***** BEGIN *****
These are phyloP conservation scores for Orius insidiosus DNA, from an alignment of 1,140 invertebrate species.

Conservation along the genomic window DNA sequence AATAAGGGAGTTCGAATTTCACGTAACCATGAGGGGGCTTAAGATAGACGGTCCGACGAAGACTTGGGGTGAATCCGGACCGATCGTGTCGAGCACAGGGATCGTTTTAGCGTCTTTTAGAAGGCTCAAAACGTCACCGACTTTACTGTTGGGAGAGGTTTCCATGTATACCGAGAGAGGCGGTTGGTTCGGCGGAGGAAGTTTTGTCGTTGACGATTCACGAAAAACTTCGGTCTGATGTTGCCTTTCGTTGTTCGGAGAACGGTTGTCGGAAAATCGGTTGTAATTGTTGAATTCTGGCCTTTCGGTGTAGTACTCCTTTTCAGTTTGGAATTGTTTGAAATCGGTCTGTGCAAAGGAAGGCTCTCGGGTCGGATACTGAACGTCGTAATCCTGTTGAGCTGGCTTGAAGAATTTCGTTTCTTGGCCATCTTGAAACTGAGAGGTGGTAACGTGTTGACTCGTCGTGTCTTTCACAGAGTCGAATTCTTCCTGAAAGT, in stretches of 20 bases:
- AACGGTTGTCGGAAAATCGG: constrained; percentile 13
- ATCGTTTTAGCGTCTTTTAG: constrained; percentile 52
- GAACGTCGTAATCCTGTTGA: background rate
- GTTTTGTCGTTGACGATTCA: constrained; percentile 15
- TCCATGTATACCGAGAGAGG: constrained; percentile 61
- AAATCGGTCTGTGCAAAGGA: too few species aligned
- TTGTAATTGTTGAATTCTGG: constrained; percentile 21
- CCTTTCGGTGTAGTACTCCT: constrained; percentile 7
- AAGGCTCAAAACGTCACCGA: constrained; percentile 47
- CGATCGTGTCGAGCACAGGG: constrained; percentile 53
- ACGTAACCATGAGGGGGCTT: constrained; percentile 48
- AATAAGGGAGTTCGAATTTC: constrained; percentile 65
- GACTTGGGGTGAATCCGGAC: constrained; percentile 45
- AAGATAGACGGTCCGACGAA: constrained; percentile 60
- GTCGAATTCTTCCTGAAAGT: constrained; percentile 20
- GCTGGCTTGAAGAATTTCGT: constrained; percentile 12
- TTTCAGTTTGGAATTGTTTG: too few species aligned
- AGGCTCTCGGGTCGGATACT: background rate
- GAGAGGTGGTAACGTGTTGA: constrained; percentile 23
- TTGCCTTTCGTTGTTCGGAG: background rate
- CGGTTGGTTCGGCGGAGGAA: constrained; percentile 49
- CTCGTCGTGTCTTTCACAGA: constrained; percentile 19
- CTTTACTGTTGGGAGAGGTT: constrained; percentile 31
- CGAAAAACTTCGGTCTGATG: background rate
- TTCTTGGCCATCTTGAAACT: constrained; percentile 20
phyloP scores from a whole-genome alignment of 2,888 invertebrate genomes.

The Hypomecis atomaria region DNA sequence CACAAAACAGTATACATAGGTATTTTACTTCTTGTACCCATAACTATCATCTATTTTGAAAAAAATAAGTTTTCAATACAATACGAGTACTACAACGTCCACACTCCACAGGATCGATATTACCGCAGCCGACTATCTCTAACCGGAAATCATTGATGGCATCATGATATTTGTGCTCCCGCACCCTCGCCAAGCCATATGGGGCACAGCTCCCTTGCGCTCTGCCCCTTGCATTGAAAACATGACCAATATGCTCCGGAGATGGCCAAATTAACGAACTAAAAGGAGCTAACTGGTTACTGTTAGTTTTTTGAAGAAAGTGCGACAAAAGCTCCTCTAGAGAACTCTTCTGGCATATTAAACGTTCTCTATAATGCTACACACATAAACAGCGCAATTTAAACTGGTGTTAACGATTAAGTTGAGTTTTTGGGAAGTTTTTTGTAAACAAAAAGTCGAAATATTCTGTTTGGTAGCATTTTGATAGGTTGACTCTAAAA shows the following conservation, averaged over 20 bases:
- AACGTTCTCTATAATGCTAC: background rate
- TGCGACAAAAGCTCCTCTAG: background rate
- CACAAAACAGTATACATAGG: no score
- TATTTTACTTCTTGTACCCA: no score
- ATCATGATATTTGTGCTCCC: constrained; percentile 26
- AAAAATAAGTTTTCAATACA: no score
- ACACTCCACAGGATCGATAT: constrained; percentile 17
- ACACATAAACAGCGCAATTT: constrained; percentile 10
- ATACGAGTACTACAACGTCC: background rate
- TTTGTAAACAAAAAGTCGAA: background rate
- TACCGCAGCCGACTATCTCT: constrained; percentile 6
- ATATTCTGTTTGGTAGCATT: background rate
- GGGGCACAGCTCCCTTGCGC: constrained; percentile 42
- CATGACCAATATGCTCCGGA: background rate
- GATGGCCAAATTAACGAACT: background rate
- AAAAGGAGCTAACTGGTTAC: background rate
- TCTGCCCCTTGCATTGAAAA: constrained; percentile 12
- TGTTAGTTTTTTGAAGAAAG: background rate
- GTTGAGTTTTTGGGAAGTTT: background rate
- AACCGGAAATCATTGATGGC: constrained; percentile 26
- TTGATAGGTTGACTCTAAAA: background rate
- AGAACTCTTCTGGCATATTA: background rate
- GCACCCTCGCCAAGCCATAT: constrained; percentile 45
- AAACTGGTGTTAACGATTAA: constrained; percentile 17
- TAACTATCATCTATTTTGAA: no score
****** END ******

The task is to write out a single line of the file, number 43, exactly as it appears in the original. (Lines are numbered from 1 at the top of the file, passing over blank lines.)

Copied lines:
- CATGACCAATATGCTCCGGA: background rate